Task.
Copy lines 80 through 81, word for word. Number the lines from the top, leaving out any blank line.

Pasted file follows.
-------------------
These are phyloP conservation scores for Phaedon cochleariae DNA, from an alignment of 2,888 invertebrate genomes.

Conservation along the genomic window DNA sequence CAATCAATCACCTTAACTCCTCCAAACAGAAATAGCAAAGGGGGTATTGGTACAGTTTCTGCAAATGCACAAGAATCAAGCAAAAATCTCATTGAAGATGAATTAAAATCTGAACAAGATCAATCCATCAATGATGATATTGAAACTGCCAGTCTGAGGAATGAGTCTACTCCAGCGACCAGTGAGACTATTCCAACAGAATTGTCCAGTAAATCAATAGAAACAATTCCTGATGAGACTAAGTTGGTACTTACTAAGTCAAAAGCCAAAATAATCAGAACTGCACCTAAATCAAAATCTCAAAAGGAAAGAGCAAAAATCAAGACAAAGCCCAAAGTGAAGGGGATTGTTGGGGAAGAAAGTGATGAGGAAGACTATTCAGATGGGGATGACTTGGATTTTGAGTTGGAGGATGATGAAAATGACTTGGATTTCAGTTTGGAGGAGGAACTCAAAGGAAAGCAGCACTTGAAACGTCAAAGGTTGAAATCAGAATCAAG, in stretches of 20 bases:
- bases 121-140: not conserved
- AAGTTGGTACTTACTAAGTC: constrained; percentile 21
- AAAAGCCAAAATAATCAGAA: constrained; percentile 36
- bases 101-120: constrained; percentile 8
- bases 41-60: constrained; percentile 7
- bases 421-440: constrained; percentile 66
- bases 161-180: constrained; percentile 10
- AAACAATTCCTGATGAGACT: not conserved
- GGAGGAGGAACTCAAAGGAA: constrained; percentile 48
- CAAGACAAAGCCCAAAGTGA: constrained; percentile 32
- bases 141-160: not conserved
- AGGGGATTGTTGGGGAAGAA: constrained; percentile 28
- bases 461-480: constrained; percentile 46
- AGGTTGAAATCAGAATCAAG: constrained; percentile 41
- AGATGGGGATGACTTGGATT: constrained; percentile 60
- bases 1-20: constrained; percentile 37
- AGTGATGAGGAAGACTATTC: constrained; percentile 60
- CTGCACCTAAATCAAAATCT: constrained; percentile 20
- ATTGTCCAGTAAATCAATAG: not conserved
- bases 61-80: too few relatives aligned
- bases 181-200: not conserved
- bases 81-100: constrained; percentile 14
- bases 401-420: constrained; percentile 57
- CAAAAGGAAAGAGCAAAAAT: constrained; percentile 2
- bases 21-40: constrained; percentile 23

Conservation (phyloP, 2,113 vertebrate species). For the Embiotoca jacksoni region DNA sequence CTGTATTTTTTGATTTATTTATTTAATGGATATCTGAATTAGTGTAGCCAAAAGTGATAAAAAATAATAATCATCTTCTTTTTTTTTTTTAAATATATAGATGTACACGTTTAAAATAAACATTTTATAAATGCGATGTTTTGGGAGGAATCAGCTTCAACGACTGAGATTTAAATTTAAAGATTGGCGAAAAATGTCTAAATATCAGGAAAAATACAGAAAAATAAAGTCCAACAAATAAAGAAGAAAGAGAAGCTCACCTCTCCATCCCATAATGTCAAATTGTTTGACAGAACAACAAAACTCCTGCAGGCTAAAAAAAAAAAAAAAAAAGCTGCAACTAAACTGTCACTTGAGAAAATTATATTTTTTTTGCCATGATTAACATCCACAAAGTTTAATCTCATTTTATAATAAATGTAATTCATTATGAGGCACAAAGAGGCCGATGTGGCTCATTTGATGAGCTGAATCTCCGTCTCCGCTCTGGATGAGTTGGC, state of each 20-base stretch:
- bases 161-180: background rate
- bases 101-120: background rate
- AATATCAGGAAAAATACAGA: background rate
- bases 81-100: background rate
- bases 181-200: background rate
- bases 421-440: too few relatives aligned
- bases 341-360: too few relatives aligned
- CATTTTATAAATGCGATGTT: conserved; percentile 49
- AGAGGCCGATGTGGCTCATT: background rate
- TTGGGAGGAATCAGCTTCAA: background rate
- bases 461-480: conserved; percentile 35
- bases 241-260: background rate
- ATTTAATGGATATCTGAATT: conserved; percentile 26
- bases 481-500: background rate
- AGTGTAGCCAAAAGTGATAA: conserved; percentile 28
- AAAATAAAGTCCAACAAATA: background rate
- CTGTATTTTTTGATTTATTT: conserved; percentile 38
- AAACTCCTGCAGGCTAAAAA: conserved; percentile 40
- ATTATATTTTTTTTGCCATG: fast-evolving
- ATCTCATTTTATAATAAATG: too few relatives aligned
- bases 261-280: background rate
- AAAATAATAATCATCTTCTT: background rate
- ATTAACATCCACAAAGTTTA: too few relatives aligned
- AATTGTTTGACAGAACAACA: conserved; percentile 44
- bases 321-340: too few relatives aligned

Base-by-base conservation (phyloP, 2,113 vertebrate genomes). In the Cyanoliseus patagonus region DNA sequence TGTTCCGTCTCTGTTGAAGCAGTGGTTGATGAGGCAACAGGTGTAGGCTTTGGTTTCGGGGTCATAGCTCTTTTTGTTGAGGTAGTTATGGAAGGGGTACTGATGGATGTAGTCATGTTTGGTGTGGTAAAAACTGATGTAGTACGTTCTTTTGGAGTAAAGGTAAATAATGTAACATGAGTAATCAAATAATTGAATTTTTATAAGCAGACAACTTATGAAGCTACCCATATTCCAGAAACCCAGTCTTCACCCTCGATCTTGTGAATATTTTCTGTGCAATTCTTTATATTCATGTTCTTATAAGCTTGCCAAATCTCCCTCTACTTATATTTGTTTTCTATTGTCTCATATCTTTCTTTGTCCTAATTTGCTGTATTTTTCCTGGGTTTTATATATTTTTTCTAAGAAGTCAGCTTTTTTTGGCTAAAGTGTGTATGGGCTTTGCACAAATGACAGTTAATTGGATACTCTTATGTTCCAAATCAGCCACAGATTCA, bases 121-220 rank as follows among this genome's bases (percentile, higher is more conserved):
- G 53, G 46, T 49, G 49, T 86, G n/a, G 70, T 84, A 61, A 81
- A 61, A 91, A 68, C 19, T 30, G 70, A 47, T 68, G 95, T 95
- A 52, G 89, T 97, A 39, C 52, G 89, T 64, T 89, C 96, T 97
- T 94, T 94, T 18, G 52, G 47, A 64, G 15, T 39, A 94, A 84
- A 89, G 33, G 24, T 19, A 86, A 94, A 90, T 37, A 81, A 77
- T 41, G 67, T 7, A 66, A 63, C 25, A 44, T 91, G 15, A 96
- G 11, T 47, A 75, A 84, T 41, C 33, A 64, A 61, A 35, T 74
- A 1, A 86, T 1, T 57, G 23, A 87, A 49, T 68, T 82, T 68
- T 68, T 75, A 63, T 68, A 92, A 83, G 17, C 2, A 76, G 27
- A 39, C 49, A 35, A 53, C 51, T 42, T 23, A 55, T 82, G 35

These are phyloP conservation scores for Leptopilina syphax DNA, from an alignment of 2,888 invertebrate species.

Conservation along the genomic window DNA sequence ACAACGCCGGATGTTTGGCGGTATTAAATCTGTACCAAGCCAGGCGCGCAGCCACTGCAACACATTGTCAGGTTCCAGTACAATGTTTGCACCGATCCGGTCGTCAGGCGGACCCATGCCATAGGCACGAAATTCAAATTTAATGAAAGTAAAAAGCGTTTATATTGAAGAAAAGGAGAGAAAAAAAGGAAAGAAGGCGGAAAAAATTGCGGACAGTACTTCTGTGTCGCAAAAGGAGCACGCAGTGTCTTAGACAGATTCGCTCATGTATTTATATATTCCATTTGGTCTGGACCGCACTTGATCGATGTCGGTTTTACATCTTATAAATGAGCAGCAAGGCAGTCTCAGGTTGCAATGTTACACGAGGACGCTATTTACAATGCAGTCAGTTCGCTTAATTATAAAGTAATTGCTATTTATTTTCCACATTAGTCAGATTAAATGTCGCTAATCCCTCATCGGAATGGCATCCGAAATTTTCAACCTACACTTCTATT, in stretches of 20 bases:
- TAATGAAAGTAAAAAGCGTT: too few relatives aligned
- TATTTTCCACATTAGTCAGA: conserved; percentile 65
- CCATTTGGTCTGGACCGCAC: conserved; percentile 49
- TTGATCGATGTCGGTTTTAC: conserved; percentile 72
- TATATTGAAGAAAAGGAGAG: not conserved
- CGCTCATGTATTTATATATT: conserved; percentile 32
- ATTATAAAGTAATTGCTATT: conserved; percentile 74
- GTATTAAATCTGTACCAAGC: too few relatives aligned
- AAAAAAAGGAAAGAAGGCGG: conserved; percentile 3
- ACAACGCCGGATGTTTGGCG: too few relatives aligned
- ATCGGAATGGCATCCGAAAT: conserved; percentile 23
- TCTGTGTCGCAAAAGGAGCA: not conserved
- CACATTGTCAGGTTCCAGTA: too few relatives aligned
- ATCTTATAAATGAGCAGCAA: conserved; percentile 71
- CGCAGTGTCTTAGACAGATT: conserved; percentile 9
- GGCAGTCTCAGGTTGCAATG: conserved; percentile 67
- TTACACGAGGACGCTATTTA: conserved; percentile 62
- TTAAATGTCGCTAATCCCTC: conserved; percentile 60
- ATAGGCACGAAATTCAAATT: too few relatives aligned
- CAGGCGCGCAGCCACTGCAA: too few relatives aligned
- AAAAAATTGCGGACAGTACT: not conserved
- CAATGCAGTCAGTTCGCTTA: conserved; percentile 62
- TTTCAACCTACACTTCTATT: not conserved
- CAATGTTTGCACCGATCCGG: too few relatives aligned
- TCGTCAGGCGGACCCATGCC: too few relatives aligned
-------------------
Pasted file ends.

- ATCTTATAAATGAGCAGCAA: conserved; percentile 71
- CGCAGTGTCTTAGACAGATT: conserved; percentile 9